The Bedlington Terrier!
The Bedlington Terrier is one breed that looks more like a lamb than a dog;
its coat and head are similar to that of a sheep. It has feet similar to a
hare’s, straight forelegs, and a pointy tail. It has a bouncy pace that
is apparent when it walks slowly. Despite its tame and diminutive appearance,
this breed is known for its ability to take on small but strong quarry in the
hunt. Its overall look makes it stand out in the show ring.
Some Quick Facts:
Fine for apartments.
Moderate walk or extended jog.
15 to 17 inches
18 to 23 pounds
Standard Hair Colors:
Lliver, blue, or a sandy color. Sometimes with tan markings.
National breed club:
Bedlington Terrier Club of America
Bedlington Terrier Skills
This breed was a prized hunter of fox, badger, and hare, among others, as well as retriever in 19th century England. It was also developed as a hunter of vermin, and once used as fighting dog by Bedlington miners. These days, Bedlington terriers make good house pets and watchdogs. They’re also known to do well in earth dog trials.
Bedlington Terrier Personality
This playful, cheery, devoted, and affectionate breed makes a great companion. It behaves well with children and around strangers, though may need to get properly acquainted with other pets early on to live harmoniously with them. It is not one to start a fight, but it proves to be a terrifying fighter when provoked. It does okay with other dogs that tend to be calm or submissive, rather than domineering. Be sure to keep it leashed in open areas, as it tends to chase and be quite fast on its feet.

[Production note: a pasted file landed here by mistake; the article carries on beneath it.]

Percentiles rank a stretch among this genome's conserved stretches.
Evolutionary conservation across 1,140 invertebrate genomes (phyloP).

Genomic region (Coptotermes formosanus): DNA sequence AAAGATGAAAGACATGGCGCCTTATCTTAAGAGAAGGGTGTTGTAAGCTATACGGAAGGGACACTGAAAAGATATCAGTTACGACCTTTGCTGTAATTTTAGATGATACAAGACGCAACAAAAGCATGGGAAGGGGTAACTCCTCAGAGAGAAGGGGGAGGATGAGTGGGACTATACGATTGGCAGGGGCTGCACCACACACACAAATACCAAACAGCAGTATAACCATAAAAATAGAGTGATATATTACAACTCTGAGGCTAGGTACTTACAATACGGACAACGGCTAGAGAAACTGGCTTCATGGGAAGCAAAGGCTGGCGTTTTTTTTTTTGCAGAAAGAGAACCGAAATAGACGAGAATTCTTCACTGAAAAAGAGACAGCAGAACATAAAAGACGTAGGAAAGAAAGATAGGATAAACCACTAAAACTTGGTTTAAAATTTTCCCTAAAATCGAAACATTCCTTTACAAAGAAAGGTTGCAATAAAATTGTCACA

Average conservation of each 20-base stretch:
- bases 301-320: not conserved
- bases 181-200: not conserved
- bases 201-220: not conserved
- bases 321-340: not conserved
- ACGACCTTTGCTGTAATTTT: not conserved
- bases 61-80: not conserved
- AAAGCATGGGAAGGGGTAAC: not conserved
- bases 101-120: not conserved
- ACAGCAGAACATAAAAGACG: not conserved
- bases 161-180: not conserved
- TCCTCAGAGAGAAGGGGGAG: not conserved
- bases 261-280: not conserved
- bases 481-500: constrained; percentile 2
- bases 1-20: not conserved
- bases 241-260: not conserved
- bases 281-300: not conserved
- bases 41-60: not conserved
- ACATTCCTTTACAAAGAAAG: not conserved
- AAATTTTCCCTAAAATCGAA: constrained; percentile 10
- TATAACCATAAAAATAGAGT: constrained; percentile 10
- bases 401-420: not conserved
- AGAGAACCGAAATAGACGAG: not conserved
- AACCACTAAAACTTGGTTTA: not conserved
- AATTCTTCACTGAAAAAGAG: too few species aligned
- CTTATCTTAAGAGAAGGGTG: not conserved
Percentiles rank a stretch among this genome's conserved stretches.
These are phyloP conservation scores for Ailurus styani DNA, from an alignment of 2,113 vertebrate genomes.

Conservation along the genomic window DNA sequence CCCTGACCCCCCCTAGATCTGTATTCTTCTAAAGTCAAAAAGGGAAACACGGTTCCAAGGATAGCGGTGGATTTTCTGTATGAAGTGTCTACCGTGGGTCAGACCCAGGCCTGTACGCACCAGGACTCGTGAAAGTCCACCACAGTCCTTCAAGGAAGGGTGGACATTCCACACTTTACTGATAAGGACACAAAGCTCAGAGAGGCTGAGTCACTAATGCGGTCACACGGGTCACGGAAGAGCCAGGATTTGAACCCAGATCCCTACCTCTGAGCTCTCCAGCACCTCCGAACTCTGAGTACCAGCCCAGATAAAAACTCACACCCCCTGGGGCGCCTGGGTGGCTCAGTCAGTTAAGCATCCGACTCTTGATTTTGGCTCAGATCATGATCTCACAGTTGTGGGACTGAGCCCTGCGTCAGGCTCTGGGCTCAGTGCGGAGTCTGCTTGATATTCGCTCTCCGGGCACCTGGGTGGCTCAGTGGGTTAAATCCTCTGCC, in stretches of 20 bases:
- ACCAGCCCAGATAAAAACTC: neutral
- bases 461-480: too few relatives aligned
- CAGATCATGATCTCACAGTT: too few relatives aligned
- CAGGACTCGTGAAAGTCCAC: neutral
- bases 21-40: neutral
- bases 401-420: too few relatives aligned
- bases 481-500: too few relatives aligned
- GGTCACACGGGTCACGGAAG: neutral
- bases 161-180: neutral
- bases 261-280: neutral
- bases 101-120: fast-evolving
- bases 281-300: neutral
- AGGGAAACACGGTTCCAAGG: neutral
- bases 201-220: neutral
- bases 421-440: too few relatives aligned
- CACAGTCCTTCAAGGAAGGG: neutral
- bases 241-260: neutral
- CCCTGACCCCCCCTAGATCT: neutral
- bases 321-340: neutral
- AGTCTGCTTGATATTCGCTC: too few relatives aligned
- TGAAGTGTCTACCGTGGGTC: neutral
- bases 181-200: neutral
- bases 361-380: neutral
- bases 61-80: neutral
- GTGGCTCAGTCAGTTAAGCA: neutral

The Bedlington needs a considerable amount of exercise to keep it motivated, happy, and well behaved. A daily, extended walk or moderate jog is sufficient to meet its fitness needs.
The Bedlington terrier should live indoors, although it must be taken outside for its exercise needs. It is a good apartment dog, while its indoor activity is moderate. It can do well without a yard, although will need to be brought to a secure area to run off leash.
The Bedlington terrier’s coat needs twice weekly combing to remove falling hair, as well as bimonthly clipping to maintain its shape. Occasional bathing will clean it good without making the coat limp. Those entering the show ring will need more thorough grooming.
This breed may be susceptible to liver, kidney, and thyroid problems, as well as eye ailments.
If you liked this dog…
Those who like the Bedlington terrier’s active nature and deceptive looks might also like the medium-sized Airedale terrier. This breed has a similar dense coat, the same superior watchdog ability, plus excellent protection ability.